Imagining Reperformance in Ancient Culture: Studies in the Traditions of Drama and Lyric

Imagining Reperformance in Ancient Culture: Studies in the Traditions of Drama and Lyric

Imagining Reperformance in Ancient Culture: Studies in the Traditions of Drama and Lyric

Imagining Reperformance in Ancient Culture: Studies in the Traditions of Drama and Lyric

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Overview

This book offers a series of studies of the idea and practice of reperformance as it affects ancient lyric poetry and drama. Special attention is paid to the range of phenomena which fall under the heading 'reperformance', to how poets use both the reality and the 'imaginary' of reperformance to create a deep temporal sense in their work and to how audiences use their knowledge of reperformance conditions to interpret what they see and hear. The studies range in scope from Pindar and fifth-century tragedy and comedy to the choral performances and reconstructions of the Imperial Age. All chapters are informed by recent developments in performance studies, and all Greek and Latin is translated.

Product Details

ISBN-13: 9781108206969
Publisher: Cambridge University Press
Publication date: 06/09/2017
Series: Cambridge Classical Studies
Sold by: Barnes & Noble
Format: eBook
File size: 6 MB

About the Author

Richard Hunter is Regius Professor of Greek in the University of Cambridge and a Fellow of Trinity College. His most recent books include Plato and the Traditions of Ancient Literature: The Silent Stream (Cambridge, 2012), Hesiodic Voices: Studies in the Ancient Reception of Hesiod's Works and Days (Cambridge, 2014) and Apollonius of Rhodes: Argonautica Book IV (Cambridge, 2015).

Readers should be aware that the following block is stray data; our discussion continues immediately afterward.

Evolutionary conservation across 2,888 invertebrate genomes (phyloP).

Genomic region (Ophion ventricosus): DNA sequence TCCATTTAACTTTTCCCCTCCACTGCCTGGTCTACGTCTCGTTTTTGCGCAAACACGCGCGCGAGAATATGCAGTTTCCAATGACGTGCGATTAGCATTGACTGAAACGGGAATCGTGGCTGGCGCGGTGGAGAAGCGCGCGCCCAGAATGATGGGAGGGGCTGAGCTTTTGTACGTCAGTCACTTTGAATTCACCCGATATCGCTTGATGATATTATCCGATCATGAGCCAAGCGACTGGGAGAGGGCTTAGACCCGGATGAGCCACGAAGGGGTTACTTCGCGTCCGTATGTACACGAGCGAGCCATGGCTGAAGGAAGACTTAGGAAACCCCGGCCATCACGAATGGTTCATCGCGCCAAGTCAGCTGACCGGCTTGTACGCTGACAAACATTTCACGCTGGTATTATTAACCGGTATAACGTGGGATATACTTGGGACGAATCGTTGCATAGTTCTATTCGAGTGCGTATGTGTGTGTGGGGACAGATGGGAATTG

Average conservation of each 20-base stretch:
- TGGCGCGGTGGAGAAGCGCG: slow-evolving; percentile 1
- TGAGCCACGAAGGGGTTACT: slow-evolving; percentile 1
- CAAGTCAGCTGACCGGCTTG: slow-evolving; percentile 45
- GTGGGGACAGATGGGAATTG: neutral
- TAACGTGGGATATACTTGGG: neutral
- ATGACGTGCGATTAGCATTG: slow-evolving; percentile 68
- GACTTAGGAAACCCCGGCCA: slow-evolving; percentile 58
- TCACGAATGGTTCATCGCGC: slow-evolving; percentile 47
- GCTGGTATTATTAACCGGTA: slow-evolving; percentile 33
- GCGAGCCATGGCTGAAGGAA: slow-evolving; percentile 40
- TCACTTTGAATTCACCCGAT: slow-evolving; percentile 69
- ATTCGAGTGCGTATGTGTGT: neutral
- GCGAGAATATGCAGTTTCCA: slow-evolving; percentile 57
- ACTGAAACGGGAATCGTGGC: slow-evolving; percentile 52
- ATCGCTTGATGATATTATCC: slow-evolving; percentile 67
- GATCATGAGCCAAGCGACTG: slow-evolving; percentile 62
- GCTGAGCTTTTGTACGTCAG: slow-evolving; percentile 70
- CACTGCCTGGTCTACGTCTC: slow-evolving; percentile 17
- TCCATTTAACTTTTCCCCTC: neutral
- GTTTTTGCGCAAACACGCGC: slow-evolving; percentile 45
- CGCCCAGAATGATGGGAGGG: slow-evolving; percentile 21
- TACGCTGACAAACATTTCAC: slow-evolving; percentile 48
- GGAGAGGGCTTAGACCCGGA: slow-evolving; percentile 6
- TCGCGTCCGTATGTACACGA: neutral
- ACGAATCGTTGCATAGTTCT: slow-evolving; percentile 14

Anna Uhlig is Assistant Professor of Classics at the University of California, Davis. She has published on Greek lyric and dramatic poetry of the Archaic and Classical periods, and is completing a study of Pindar and Aeschylus.

Table of Contents

Introduction: what is reperformance? Richard Hunter and Anna Uhlig; Part I. Interpretive Frames: 1. Archives, repertoires, bodies and bones: thoughts on reperformance for classicists Johanna Hanink; 2. Performance, reperformance, preperformance: the paradox of repeating the unique in Pindaric epinician and beyond Felix Budelmann; 3. Thebes on stage, on site, and in the flesh Greta Hawes; Part II. Imagining Iteration: 4. Reperformance, exile, and archive feelings: rereading Aristophanes' Acharnians and Sophocles' Oedipus at Colonus Mario Telò; 5. Models of reperformance in Bacchylides Anna Uhlig; 6. Mimêsis, mortality and reperformance: the dead among the living in Hecuba and Hamlet Karen Bassi; 7. Double act: reperforming history in the Octavia Erica Bexley; Part III. Texts and Contexts: 8. Festival, symposium and epinician (re)performance: the case of Nemean 4 and others Bruno Currie; 9. Comedy and reperformance Richard Hunter; 10. Performance, transmission and the loss of Hellenistic lyric poetry Giambattista D'Alessio; 11. Reperformance and embodied knowledge in Roman pantomime Ruth Webb; Reflections: Is this reperformance? Simon Goldhill.
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